Moreover, in some embodiments, methods described herein comprise providing a citrate-presenting composition that kills cancer cells such as bone cancer cells. In some cases, all of the cancer cells are killed. In other instances, at least about 90 percent, at least about 80 percent, at least about 70 percent, or at least about 50 percent of the cancer cells are killed, compared to a control method that does not include providing a citrate-presenting composition to the population of cells. Additionally, in some embodiments, the anti-cancer effect of a citrate-presenting composition described herein is dose-dependent. Further, in some cases, killing cancer cells comprises providing citrate to the cells at a concentration greater than about 2000 μM, such as a concentration greater than about 2000 μM and up to about 20,000 μM.

It is to be understood that a method of promoting bone growth described herein can comprise any combination of steps or use any combination of compositions described herein not inconsistent with the objectives of the present invention. In some embodiments, for instance, a method of promoting bone growth described herein can comprise using a citrate-presenting composition described hereinabove in Section I to provide a citrate concentration described hereinabove to a population of bone cells or to a biological environment described hereinabove for the purpose of promoting cell differentiation and/or phenotype progression or for the purpose of up-regulating osterix gene expression and/or alkaline phosphatase gene expression.

III. Articles Comprising Citrate-Presenting Compositions

In another aspect, articles comprising citrate-presenting compositions are described herein. In some embodiments, an article comprises or is formed from a citrate-presenting composition described hereinabove in Section I, such as a cross linked polymer network formed from a polymer or oligomer having the structure of Formula (I) and/or a polymer or oligomer having the structure of Formula (II). In some embodiments, an article described herein comprises or is formed from a cross linked polymer network described hereinabove in Section I comprising a particulate material dispersed in the polymer network. For example, in some cases, an article described herein comprises or is formed from a first polymer or oligomer having the structure of Formula (I) cross linked with a polymer or oligomer having the structure of Formula (II) to form a polymer network, the polymer network further comprising up to about 70 weight percent hydroxyapatite dispersed throughout the polymer network.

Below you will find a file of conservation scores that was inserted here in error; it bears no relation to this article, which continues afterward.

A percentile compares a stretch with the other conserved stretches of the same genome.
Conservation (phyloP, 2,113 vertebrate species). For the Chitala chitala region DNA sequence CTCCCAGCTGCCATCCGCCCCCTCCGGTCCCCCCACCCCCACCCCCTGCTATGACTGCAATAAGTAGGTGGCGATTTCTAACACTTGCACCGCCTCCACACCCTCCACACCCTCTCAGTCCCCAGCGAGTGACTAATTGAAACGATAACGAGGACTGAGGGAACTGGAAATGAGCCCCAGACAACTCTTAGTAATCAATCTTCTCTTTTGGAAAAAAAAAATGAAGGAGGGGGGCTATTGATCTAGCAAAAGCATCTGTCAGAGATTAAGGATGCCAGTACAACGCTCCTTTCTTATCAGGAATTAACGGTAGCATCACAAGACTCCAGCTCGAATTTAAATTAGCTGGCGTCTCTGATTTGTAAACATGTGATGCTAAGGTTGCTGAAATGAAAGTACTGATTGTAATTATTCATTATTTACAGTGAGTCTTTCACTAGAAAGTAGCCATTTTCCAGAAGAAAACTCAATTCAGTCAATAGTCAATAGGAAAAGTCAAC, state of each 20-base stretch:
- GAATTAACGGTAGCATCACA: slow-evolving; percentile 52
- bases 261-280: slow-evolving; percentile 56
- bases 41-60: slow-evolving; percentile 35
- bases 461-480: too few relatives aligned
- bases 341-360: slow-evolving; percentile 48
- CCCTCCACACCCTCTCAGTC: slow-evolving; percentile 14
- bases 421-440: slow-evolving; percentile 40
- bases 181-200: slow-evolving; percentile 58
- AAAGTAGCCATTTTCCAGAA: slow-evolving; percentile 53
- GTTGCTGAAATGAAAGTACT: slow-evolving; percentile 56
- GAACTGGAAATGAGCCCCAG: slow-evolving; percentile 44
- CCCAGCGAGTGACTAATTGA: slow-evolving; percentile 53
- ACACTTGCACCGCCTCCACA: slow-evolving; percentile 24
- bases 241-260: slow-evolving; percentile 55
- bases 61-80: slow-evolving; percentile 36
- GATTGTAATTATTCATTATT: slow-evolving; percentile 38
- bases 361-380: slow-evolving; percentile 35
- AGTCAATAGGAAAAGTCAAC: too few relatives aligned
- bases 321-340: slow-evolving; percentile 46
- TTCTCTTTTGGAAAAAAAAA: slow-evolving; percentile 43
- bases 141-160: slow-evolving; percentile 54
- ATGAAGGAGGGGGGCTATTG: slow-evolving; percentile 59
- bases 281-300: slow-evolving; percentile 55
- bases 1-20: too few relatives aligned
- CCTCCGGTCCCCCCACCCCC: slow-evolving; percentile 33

In some embodiments, an article described herein is a biological or surgical implant such as an orthopedic fixation device such as a bone screw or bone plate. Therefore, in some cases, an article described herein can be used to promote the healing or mending of bone fractures or other wounds or injuries by providing mechanical support. Moreover, in some embodiments, an article described herein can also promote bone growth at the site of a wound or injury such as a bone fracture. In this manner, an article described herein can be used to provide improved treatment of bone fractures, bone growth disorders, and/or bone degeneration conditions. An article described herein can also inhibit cancer growth or kill cancer cells in a biological compartment, such as bone.

An article described herein can have any size and shape not inconsistent with the objectives of the present invention. In some embodiments, an article described herein has a cylindrical shape, a spherical shape, or a polyhedral shape. In other instances, an article described herein has a shape suitable for use as an orthopedic fixation device, such as a screw shape or a plate shape.

Further, an article described herein can exhibit one or more desirable properties, such as one or more desirable biomedical or mechanical properties. In some instances, for example, an article described herein exhibits or promotes a biological effect described hereinabove in Section I or Section II, such as an increased gene expression effect or an osteoinductive effect. In other cases, an article described herein exhibits a compressive modulus described hereinabove in Section I.

In addition, an article described herein can be made in any manner not inconsistent with the objectives of the present invention. For example, in some cases, an article described herein is made from a composition described herein using an extrusion process, a pultrusion process, or a molding process, including but not limited to an injection molding process.

Some embodiments described herein are further illustrated in the following non-limiting examples. Unless otherwise noted, all experiments described below were conducted in duplicate and repeated three times (n=6), and statistical results are based on sets of three experiments. Where appropriate, data is expressed as the mean±one standard deviation. The statistical significance between two sets of data was calculated using a two-tail Student's t-test. Differences were taken to be significant when a value of P<0.05 was obtained.

Example 1 POC and CUPE Polymers or Oligomers

Citrate-presenting polymers or oligomers according to some embodiments described herein were prepared as follows. A first polymer or oligomer was identified as poly(octanediol citrate) (POC), and a second polymer or oligomer was identified as cross linked urethane-doped polyester (CUPE).

To synthesize POC, equimolar amounts of 1,8-octanediol (98%, Sigma-Aldrich, St. Louis, Mo., USA) and citric acid (99.5%, Sigma-Aldrich, St. Louis, Mo., USA) were added to a 100 mL round bottom flask and exposed to a constant flow of nitrogen gas. The mixture was melted under vigorous stirring at 160-165° C. Once the constituents melted, the mixture was allowed to react at 140° C. for 1 h to create an unpurified POC polymer or oligomer. Next, the unpurified polymer or oligomer was added dropwise to deionized water, collected, and lyophilized overnight to obtain the purified POC polymer or oligomer.